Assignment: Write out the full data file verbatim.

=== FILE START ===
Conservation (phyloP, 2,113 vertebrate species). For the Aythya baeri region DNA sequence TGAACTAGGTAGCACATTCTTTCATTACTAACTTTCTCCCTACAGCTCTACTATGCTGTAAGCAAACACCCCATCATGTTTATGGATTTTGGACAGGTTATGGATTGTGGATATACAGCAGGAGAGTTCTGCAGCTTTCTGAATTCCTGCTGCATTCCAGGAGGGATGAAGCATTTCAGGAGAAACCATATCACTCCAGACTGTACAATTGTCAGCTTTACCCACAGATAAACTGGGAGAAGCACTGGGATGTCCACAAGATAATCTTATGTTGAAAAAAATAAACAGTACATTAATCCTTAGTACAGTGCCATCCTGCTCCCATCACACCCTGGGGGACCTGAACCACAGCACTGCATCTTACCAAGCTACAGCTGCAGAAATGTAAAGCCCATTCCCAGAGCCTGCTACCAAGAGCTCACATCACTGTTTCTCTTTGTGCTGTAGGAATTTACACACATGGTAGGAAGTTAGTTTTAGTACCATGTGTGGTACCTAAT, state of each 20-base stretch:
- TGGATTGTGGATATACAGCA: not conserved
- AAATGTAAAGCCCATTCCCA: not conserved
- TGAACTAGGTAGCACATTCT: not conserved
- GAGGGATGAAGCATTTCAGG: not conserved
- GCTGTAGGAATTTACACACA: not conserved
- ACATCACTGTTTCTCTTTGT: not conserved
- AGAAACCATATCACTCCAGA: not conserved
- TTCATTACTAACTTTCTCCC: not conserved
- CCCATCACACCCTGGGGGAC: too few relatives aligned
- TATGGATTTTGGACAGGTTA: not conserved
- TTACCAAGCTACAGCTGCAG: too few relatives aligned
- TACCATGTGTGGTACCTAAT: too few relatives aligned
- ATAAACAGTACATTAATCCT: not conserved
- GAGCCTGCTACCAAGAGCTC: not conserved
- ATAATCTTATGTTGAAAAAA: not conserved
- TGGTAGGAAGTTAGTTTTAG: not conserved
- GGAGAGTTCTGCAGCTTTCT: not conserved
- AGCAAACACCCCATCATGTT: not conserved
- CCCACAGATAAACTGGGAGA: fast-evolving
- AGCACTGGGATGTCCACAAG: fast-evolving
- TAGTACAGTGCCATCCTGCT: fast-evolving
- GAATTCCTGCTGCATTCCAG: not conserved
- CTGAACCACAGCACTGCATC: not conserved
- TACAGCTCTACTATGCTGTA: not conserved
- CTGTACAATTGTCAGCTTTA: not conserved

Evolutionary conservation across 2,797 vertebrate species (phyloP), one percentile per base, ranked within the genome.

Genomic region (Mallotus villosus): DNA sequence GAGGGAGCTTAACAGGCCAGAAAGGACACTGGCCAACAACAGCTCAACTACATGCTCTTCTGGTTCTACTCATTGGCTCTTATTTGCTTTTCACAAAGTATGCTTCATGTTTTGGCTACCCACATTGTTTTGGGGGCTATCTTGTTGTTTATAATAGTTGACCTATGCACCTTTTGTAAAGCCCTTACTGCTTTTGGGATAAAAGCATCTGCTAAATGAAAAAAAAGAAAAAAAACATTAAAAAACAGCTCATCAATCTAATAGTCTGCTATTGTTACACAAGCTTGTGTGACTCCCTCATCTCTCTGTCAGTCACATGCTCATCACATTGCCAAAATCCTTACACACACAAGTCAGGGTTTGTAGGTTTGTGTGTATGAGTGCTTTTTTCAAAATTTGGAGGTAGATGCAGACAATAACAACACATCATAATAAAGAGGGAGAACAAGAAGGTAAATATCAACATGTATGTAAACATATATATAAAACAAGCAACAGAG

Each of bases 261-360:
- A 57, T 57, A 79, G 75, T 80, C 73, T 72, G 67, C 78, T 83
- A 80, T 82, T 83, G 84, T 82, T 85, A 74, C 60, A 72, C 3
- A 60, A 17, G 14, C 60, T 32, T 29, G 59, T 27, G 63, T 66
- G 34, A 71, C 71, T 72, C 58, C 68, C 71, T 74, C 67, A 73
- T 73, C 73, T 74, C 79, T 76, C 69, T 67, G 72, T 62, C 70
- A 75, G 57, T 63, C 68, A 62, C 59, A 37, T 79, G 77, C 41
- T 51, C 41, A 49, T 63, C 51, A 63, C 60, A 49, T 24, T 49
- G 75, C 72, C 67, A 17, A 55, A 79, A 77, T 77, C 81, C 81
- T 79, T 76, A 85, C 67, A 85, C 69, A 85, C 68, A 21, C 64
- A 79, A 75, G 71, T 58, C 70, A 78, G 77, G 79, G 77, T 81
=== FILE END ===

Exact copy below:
Conservation (phyloP, 2,113 vertebrate species). For the Aythya baeri region DNA sequence TGAACTAGGTAGCACATTCTTTCATTACTAACTTTCTCCCTACAGCTCTACTATGCTGTAAGCAAACACCCCATCATGTTTATGGATTTTGGACAGGTTATGGATTGTGGATATACAGCAGGAGAGTTCTGCAGCTTTCTGAATTCCTGCTGCATTCCAGGAGGGATGAAGCATTTCAGGAGAAACCATATCACTCCAGACTGTACAATTGTCAGCTTTACCCACAGATAAACTGGGAGAAGCACTGGGATGTCCACAAGATAATCTTATGTTGAAAAAAATAAACAGTACATTAATCCTTAGTACAGTGCCATCCTGCTCCCATCACACCCTGGGGGACCTGAACCACAGCACTGCATCTTACCAAGCTACAGCTGCAGAAATGTAAAGCCCATTCCCAGAGCCTGCTACCAAGAGCTCACATCACTGTTTCTCTTTGTGCTGTAGGAATTTACACACATGGTAGGAAGTTAGTTTTAGTACCATGTGTGGTACCTAAT, state of each 20-base stretch:
- TGGATTGTGGATATACAGCA: not conserved
- AAATGTAAAGCCCATTCCCA: not conserved
- TGAACTAGGTAGCACATTCT: not conserved
- GAGGGATGAAGCATTTCAGG: not conserved
- GCTGTAGGAATTTACACACA: not conserved
- ACATCACTGTTTCTCTTTGT: not conserved
- AGAAACCATATCACTCCAGA: not conserved
- TTCATTACTAACTTTCTCCC: not conserved
- CCCATCACACCCTGGGGGAC: too few relatives aligned
- TATGGATTTTGGACAGGTTA: not conserved
- TTACCAAGCTACAGCTGCAG: too few relatives aligned
- TACCATGTGTGGTACCTAAT: too few relatives aligned
- ATAAACAGTACATTAATCCT: not conserved
- GAGCCTGCTACCAAGAGCTC: not conserved
- ATAATCTTATGTTGAAAAAA: not conserved
- TGGTAGGAAGTTAGTTTTAG: not conserved
- GGAGAGTTCTGCAGCTTTCT: not conserved
- AGCAAACACCCCATCATGTT: not conserved
- CCCACAGATAAACTGGGAGA: fast-evolving
- AGCACTGGGATGTCCACAAG: fast-evolving
- TAGTACAGTGCCATCCTGCT: fast-evolving
- GAATTCCTGCTGCATTCCAG: not conserved
- CTGAACCACAGCACTGCATC: not conserved
- TACAGCTCTACTATGCTGTA: not conserved
- CTGTACAATTGTCAGCTTTA: not conserved

Evolutionary conservation across 2,797 vertebrate species (phyloP), one percentile per base, ranked within the genome.

Genomic region (Mallotus villosus): DNA sequence GAGGGAGCTTAACAGGCCAGAAAGGACACTGGCCAACAACAGCTCAACTACATGCTCTTCTGGTTCTACTCATTGGCTCTTATTTGCTTTTCACAAAGTATGCTTCATGTTTTGGCTACCCACATTGTTTTGGGGGCTATCTTGTTGTTTATAATAGTTGACCTATGCACCTTTTGTAAAGCCCTTACTGCTTTTGGGATAAAAGCATCTGCTAAATGAAAAAAAAGAAAAAAAACATTAAAAAACAGCTCATCAATCTAATAGTCTGCTATTGTTACACAAGCTTGTGTGACTCCCTCATCTCTCTGTCAGTCACATGCTCATCACATTGCCAAAATCCTTACACACACAAGTCAGGGTTTGTAGGTTTGTGTGTATGAGTGCTTTTTTCAAAATTTGGAGGTAGATGCAGACAATAACAACACATCATAATAAAGAGGGAGAACAAGAAGGTAAATATCAACATGTATGTAAACATATATATAAAACAAGCAACAGAG

Each of bases 261-360:
- A 57, T 57, A 79, G 75, T 80, C 73, T 72, G 67, C 78, T 83
- A 80, T 82, T 83, G 84, T 82, T 85, A 74, C 60, A 72, C 3
- A 60, A 17, G 14, C 60, T 32, T 29, G 59, T 27, G 63, T 66
- G 34, A 71, C 71, T 72, C 58, C 68, C 71, T 74, C 67, A 73
- T 73, C 73, T 74, C 79, T 76, C 69, T 67, G 72, T 62, C 70
- A 75, G 57, T 63, C 68, A 62, C 59, A 37, T 79, G 77, C 41
- T 51, C 41, A 49, T 63, C 51, A 63, C 60, A 49, T 24, T 49
- G 75, C 72, C 67, A 17, A 55, A 79, A 77, T 77, C 81, C 81
- T 79, T 76, A 85, C 67, A 85, C 69, A 85, C 68, A 21, C 64
- A 79, A 75, G 71, T 58, C 70, A 78, G 77, G 79, G 77, T 81